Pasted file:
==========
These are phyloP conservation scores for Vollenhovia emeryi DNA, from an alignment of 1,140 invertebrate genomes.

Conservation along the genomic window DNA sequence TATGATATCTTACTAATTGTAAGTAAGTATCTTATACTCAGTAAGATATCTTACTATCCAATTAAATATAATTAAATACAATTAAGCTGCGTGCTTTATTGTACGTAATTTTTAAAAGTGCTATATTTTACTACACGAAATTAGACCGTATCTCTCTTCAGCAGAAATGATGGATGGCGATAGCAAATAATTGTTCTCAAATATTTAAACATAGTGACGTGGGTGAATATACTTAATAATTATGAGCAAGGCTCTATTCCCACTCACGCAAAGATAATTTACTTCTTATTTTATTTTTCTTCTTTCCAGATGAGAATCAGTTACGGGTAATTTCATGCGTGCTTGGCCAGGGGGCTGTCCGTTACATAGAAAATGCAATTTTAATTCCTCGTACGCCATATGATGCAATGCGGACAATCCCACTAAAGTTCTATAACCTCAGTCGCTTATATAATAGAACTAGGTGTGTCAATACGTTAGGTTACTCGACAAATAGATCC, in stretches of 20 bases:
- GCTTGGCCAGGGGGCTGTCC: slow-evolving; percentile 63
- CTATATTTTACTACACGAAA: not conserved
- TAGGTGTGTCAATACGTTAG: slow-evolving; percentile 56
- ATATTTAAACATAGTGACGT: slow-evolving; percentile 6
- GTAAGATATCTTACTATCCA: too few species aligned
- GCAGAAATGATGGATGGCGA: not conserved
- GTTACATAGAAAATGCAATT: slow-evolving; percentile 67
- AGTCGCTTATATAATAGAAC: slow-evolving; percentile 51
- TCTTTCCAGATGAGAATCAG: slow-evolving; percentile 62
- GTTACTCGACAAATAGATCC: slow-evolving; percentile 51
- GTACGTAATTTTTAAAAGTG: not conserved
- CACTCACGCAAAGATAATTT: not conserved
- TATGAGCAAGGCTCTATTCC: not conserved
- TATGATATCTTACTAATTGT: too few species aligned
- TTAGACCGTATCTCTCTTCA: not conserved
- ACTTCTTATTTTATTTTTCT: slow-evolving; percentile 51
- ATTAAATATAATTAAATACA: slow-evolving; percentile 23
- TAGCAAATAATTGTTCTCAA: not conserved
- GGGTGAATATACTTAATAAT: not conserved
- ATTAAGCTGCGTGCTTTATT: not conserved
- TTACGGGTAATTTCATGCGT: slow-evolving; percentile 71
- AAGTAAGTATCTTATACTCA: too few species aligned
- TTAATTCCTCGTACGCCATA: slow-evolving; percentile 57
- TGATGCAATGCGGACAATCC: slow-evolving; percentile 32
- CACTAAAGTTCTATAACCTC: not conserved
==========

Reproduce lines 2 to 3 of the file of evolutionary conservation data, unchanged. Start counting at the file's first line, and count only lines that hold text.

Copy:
Conservation along the genomic window DNA sequence TATGATATCTTACTAATTGTAAGTAAGTATCTTATACTCAGTAAGATATCTTACTATCCAATTAAATATAATTAAATACAATTAAGCTGCGTGCTTTATTGTACGTAATTTTTAAAAGTGCTATATTTTACTACACGAAATTAGACCGTATCTCTCTTCAGCAGAAATGATGGATGGCGATAGCAAATAATTGTTCTCAAATATTTAAACATAGTGACGTGGGTGAATATACTTAATAATTATGAGCAAGGCTCTATTCCCACTCACGCAAAGATAATTTACTTCTTATTTTATTTTTCTTCTTTCCAGATGAGAATCAGTTACGGGTAATTTCATGCGTGCTTGGCCAGGGGGCTGTCCGTTACATAGAAAATGCAATTTTAATTCCTCGTACGCCATATGATGCAATGCGGACAATCCCACTAAAGTTCTATAACCTCAGTCGCTTATATAATAGAACTAGGTGTGTCAATACGTTAGGTTACTCGACAAATAGATCC, in stretches of 20 bases:
- GCTTGGCCAGGGGGCTGTCC: slow-evolving; percentile 63